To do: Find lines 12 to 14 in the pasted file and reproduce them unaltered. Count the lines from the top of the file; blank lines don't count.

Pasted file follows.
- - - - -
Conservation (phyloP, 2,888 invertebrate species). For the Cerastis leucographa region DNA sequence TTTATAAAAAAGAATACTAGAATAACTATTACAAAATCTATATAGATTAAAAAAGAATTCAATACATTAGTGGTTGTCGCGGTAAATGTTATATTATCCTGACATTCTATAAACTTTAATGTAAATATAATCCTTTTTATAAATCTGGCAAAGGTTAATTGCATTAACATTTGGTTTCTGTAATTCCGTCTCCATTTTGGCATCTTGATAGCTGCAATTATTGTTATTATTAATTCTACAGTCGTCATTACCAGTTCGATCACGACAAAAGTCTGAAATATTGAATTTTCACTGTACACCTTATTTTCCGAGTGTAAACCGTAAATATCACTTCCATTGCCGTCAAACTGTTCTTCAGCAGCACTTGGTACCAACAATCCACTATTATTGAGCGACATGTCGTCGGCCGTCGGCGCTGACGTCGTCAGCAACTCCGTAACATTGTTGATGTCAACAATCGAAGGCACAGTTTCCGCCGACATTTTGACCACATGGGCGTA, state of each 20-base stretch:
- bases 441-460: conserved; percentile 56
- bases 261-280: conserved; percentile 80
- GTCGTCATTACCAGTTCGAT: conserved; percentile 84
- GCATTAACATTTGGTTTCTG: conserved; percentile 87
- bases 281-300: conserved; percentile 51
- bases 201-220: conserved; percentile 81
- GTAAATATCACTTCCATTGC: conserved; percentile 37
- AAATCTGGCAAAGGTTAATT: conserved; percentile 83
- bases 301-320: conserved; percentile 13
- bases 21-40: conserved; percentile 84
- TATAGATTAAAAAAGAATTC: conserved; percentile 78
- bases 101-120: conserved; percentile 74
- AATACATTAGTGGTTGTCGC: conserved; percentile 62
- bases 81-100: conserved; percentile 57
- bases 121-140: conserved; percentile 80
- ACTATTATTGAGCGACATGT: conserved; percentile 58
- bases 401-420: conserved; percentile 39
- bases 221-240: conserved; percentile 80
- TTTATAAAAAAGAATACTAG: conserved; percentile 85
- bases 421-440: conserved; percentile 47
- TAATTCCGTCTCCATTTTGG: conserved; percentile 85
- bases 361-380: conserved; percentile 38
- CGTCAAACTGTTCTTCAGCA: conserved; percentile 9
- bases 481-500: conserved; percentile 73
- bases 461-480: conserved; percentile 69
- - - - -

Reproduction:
- TATAGATTAAAAAAGAATTC: conserved; percentile 78
- bases 101-120: conserved; percentile 74
- AATACATTAGTGGTTGTCGC: conserved; percentile 62